The vast majority of people with diabetes, however, don’t have this extreme form of the disease. Any dysfunction in the insulin-glucose system - all of which end up as the same basic problem - can be the cause: the body may not produce enough insulin; it may not respond to insulin properly; or it may produce too much insulin.
The classic way in which diabetes is believed to occur is that it starts as ‘insulin resistance’, where the body’s cells fail to react to insulin properly. This, in turn, causes the pancreas to produce more insulin to compensate, leading to a vicious circle that culminates in a kind of system exhaustion as the pancreas becomes overworked and ultimately stops functioning.
This kind of diabetes is called type 2, and is the sort that is increasing alarmingly not just among middle-aged adults, who are the typical sufferers, but in children as well.
If symptoms are noticed early enough, type 2 diabetics won’t need to be given artificial insulin as long as they strictly control their intake of carbohydrates. So, because of this type of diabetes, nutritionists have had to look at carbohydrates in a new light, which has led to a major rethink about the causes of diabetes.
What causes diabetes?
Originally, nutritionists analysed foods by the amount of energy they provided - in other words, their calories. Calorie levels were worked out in the laboratory rather crudely by burning foods and seeing how much heat energy they produced.
However, caloric measures are useless for diabetics, who need to know the glucose value of foods to enable them to control their blood glucose levels through their diet, and so avoid the need for insulin injections. But the glucose values of foods can’t be measured in the laboratory; they must be tested on live human beings.
So, in a painstaking series of tests carried out in the 1980s, every foodstuff was analysed for its potential to produce glucose in the bloodstream. Human guinea pigs were fasted to create a baseline to measure against, then given a single food to eat. Regular blood samples were taken over four hours to chart the changes in blood glucose levels.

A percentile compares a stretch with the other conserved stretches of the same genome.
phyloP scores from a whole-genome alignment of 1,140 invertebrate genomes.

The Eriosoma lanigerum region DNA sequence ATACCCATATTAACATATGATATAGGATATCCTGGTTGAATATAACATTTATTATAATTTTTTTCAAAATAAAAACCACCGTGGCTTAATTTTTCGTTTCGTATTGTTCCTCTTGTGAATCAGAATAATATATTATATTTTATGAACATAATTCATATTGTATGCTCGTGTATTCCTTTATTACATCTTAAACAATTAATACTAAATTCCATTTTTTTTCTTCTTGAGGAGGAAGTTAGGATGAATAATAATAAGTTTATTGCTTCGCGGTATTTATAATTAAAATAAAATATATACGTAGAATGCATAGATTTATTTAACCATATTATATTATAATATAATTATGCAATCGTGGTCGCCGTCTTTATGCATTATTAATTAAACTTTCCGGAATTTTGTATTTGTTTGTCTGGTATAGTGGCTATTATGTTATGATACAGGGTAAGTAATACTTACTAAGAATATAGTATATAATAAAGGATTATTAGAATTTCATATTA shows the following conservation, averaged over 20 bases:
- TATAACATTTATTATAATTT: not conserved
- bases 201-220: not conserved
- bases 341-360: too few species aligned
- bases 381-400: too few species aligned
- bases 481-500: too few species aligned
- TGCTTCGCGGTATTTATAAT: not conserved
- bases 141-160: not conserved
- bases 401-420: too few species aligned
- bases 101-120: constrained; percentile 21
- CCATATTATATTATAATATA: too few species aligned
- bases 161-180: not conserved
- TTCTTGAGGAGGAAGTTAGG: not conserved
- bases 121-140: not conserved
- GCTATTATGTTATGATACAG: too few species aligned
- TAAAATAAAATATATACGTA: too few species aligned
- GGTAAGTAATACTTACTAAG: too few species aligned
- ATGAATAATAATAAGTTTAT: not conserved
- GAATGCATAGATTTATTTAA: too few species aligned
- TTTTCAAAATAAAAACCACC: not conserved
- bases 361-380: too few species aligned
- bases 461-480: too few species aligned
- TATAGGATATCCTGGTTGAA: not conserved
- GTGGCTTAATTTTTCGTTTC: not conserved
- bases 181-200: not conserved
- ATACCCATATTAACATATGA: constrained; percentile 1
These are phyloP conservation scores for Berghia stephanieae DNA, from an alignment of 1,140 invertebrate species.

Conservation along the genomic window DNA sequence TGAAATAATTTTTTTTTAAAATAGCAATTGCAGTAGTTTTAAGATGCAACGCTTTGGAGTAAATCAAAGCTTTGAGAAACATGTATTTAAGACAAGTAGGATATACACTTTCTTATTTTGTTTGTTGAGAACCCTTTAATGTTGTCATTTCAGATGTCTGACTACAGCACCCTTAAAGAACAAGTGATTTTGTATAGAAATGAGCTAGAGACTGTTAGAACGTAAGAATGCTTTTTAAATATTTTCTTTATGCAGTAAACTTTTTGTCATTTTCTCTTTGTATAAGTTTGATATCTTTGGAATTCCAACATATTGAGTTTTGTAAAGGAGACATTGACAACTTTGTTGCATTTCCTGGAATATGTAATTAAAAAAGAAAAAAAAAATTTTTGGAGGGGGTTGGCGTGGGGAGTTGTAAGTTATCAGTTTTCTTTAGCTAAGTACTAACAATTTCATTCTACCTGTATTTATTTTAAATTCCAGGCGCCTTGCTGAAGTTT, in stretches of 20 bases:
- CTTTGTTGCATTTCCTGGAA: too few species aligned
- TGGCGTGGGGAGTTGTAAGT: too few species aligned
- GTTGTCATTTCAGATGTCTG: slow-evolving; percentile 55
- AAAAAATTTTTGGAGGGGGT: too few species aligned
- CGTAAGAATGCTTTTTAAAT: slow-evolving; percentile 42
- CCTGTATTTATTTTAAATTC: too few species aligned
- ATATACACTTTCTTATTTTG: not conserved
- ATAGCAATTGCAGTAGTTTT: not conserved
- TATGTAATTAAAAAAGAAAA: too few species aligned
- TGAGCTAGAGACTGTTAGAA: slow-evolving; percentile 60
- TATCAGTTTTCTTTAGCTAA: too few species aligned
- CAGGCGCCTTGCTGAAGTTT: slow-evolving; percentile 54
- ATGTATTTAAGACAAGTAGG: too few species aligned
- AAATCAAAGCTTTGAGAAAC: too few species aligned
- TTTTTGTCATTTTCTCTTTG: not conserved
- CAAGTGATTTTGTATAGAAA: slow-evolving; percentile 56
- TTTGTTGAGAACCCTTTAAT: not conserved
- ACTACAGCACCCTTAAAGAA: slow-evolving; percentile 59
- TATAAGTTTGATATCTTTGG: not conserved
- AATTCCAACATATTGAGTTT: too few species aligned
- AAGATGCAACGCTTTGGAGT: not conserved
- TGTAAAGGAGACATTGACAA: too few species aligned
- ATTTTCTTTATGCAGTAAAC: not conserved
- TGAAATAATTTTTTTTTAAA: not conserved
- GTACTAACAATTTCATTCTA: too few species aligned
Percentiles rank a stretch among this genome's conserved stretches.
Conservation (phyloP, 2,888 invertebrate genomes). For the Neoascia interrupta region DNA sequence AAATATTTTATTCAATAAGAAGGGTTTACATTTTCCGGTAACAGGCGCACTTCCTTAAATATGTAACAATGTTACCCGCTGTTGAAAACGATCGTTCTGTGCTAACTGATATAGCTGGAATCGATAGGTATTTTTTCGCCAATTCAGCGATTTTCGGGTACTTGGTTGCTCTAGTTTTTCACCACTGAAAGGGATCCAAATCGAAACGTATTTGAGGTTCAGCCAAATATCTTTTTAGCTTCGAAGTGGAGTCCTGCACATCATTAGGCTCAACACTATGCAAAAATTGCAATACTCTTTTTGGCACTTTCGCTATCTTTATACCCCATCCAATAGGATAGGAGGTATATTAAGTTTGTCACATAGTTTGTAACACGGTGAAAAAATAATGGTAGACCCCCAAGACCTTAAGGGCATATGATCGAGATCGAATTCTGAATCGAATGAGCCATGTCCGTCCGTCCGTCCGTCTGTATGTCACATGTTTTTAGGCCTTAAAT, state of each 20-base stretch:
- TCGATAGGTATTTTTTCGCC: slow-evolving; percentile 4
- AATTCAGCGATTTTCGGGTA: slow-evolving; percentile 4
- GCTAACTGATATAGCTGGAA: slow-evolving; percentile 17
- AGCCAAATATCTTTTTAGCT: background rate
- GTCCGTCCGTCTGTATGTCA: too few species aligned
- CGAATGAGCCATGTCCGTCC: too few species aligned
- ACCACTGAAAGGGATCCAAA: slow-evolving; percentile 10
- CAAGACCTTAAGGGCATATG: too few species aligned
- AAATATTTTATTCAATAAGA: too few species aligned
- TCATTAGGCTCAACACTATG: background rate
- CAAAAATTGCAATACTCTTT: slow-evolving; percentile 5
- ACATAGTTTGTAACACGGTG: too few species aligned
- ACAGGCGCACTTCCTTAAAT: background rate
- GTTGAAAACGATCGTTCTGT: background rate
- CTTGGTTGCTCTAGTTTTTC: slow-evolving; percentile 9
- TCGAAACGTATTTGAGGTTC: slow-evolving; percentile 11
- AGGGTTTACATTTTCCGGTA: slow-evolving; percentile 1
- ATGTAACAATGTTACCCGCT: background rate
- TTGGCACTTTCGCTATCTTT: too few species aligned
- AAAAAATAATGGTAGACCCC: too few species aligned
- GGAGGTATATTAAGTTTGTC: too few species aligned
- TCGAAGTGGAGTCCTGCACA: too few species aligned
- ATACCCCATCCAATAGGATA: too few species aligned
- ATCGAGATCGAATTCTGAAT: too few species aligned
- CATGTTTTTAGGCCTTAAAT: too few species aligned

The results didn’t turn out quite as expected. One surprise was the finding that all carbohydrates cause a glucose peak roughly 30 minutes after ingestion. Previously, it had been thought that simple carbohydrates (like sugar and honey) were fast-acting while complex carbohydrates (like potatoes and cereals) were slow-acting.
Nevertheless, there were dramatic differences between carbohydrates in the levels of blood glucose they produced. And as the technical term for blood glucose is glycaemia, the differences between carbohydrates were measured in terms of a ‘glycaemic index’ (GI): the higher the number, the greater the amount of blood glucose produced by the food.
Nutritionists arbitrarily gave glucose itself a GI of 100 and, not surprisingly, virtually all foods are lower than that (see box, p 4). Also as expected, the most refined carbohydrates led to the highest blood glucose levels - but there were some surprises. Cooking was found to have major effects on the GI. Carrots, for example, produce three times the blood glucose level when cooked rather than eaten raw. In fact, any cooking or processing raises the GI significantly.
The GI has now been used by French scientist Dr Michel Montignac as the basis of a successful slimming regime - although, arguably, his greater contribution to health has been to develop a new theory of the causes of diabetes.